College of Arts and Sciences

The Department of Pan-African Studies at Kent State University is pleased to introduce Dr. Felix Kumah-Abiwu and Dr. Asantewa Sunni-Ali and Dr. D. Amy Rose Forbes-Erickson, the newest faculty to join the department.

Kent State University Assistant Professor Jennifer Mapes, Ph.D., was honored with the Volunteer of the Year award by Main Street Kent during the organization’s annual aw

According to the American Cancer Society, there will be an estimated 1,688,780 new cancer cases diagnosed and 600,920 cancer deaths in the U.S. in 2017. These numbers are stark and sobering, and worse yet, we still do not know exactly why cancer develops in its victims or how to stop it. An online publication in Nature Nanotechnology this week by Kent State University researchers and their colleagues at Kyoto University in Japan, however, may offer new understanding about what turns good cells bad.

The Poetry Coalition, of which the Wick Poetry Center at Kent State University is a founding member, will benefit from a $200,000 grant from the Ford Foundation. To be given over two years, the grant, which will be administered by the Academy of American Poets, will enable the founding members of the coalition to produce national programs on themes of social importance that feature leading contemporary poets. It also will strengthen a network of poetry organizations by making possible two annual meetings of the founding members during the grant term. 

Kent State’s Wick Poetry Center to benefit from grant

Scientists at Eindhoven University of Technology in the Netherlands and Kent State University in Ohio have developed a new material that can undulate and therefore propel itself forward under the influence of light. To achieve this, the scientists clamp a strip of this polymer material in a rectangular frame. When illuminated, it goes for a walk all on its own. This small device, the size of a paperclip, is the world’s first machine to convert light directly into walking, simply using one fixed light source.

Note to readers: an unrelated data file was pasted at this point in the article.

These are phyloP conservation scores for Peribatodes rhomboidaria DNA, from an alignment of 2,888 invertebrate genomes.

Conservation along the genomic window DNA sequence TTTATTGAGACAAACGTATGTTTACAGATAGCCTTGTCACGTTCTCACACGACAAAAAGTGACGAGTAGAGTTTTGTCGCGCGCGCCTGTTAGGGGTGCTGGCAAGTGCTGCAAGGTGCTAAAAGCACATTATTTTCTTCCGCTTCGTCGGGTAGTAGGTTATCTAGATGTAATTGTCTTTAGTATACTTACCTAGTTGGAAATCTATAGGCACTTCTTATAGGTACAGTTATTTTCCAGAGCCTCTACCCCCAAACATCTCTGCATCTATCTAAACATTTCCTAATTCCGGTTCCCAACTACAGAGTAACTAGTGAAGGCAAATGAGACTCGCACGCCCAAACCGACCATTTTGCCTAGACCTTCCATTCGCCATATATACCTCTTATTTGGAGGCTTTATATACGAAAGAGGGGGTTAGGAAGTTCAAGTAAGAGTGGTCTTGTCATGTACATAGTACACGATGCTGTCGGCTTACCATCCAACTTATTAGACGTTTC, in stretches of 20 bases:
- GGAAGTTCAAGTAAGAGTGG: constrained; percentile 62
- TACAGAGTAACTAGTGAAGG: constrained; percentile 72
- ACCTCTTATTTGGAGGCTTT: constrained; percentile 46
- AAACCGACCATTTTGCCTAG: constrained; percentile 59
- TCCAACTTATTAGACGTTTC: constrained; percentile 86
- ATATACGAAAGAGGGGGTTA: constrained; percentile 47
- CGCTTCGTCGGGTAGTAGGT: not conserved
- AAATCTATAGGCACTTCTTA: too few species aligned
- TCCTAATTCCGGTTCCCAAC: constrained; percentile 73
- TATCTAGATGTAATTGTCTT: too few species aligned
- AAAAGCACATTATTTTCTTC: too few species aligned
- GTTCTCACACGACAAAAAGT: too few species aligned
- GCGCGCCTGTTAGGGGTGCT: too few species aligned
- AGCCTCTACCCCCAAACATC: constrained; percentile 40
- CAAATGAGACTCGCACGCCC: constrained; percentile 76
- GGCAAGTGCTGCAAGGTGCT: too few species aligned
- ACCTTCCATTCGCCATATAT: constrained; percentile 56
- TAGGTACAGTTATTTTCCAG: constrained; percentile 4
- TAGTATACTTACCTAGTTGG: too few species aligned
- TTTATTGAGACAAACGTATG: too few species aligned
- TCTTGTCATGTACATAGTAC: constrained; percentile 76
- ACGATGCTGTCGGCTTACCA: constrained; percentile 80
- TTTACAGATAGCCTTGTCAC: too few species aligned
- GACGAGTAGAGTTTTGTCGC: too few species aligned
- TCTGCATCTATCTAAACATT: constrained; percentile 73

Scientists at Eindhoven University of Technology in the Netherlands and Kent State University in Ohio have developed a new material that can undulate and therefore propel itself forward under the influence of light. To achieve this, the scientists clamp a strip of this polymer material in a rectangular frame. When illuminated, it goes for a walk all on its own. This small device, the size of a paperclip, is the world’s first machine to convert light directly into walking, simply using one fixed light source.

Kent State University faculty and students in the Department of Physics, in the College of Arts and Sciences, recently played a key role in using a new silicon detector technology to examine nuclear collisions that recreate the Big Bang on a tiny scale in the U.S. Department of Energy’s Brookhaven National Laboratory in Upton, New York, on Long Island. 

Kent State Professor Angela Neal-Barnett shares her Acting White Accusation research with Anxiety.org.

 

Associate Geology Professor Anne Jefferson voices concern over proposed cuts to environmental research.

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